Phonetics and phonology of nasality in Ecuadorian Siona




nasality, Earbuds Method, Siona, Tukanoan


This study describes the nasal system in Ecuadorian Siona, an endangered Western Tukanoan language spoken in the Ecuadorian province of Sucumbíos, using the Earbuds Method to analyze nasal events acoustically. This method provides a visual representation of the timing and duration of velum gestures through intensity (dB) and amplitude (Pa) fluctuations in the nasal and oral cavities. The studied events include nasal spreading (nasal harmony), triggers, targets, blockers, and transparent segments. Meanwhile, differences between nasal phonemes and nasal allophones are also identified along with the effects of morpheme boundaries during nasal spreading events. Results reveal that, unlike many other Tukanoan languages, /m/ and /n/ function as individual phonemes independent of their oral counterparts (/p̰/ & /t̰/). In addition, nasal harmony was identified as predominantly rightward spreading apart from syllable-delimited leftward spreading to vocoid segments. Moreover, suffixes responsible for blocking nasal spreading appear to be reminiscent of oral suffixes in Eastern Tukanoan languages. Finally, more blockers were identified in Ecuadorian Siona than in most Eastern Tukanoan languages.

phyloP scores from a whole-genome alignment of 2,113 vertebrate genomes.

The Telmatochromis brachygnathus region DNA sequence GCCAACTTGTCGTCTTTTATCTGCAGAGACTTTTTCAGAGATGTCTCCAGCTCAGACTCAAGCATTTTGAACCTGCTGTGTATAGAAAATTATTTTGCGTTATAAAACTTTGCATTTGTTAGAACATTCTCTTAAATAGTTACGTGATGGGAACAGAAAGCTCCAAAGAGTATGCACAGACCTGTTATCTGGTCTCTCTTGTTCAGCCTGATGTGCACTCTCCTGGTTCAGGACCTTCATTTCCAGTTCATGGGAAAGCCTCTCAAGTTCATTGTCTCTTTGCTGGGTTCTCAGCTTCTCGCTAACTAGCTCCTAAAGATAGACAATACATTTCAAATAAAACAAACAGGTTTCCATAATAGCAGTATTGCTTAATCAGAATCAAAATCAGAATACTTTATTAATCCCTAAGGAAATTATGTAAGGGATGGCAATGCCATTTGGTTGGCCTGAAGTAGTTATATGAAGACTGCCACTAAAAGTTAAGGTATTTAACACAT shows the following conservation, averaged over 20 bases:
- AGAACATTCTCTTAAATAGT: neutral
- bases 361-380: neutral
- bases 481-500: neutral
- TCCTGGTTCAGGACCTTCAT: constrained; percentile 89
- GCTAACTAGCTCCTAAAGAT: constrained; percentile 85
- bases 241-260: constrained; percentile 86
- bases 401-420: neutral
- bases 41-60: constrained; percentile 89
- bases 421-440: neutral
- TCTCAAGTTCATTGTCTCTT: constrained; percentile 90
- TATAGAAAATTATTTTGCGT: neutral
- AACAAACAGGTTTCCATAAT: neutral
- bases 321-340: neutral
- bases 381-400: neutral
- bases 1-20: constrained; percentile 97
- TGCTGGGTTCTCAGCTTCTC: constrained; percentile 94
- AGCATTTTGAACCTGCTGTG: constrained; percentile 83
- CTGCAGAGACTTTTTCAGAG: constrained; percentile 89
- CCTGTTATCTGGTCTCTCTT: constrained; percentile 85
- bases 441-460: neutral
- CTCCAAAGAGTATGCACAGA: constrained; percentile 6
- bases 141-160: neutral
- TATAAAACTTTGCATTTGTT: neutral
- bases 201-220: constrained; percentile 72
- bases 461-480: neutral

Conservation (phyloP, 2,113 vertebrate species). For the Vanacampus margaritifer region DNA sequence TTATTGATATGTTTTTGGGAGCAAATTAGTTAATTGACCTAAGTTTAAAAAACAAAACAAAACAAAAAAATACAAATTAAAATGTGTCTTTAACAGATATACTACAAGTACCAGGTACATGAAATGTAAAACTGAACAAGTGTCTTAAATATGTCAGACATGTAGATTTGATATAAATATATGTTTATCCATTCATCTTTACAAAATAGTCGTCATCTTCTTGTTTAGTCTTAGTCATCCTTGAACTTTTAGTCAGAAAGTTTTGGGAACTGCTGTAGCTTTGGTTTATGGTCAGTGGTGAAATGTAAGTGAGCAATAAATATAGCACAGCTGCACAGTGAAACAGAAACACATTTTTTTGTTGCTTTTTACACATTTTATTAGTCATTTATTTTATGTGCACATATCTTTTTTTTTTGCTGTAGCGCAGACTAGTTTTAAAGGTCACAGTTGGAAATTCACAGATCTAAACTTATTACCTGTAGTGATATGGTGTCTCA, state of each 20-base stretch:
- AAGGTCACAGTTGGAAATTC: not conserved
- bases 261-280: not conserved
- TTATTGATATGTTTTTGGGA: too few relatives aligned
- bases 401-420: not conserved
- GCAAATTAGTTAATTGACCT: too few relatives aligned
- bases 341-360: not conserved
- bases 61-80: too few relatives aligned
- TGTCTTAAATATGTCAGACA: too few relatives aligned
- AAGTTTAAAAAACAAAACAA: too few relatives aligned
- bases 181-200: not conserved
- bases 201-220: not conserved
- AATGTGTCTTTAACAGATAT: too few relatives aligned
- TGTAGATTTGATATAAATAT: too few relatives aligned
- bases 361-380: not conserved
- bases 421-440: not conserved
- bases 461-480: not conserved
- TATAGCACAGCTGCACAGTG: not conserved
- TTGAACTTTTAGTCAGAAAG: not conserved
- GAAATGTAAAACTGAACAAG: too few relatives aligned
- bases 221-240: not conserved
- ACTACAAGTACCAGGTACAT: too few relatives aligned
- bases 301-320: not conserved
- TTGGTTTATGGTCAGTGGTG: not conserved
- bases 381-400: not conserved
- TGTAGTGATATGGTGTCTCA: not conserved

Figure 2 from Bruil and Stewart




How to Cite

Bruil, M., & Stewart, J. (2022). Phonetics and phonology of nasality in Ecuadorian Siona. Phonological Data and Analysis, 4(3), 1–34.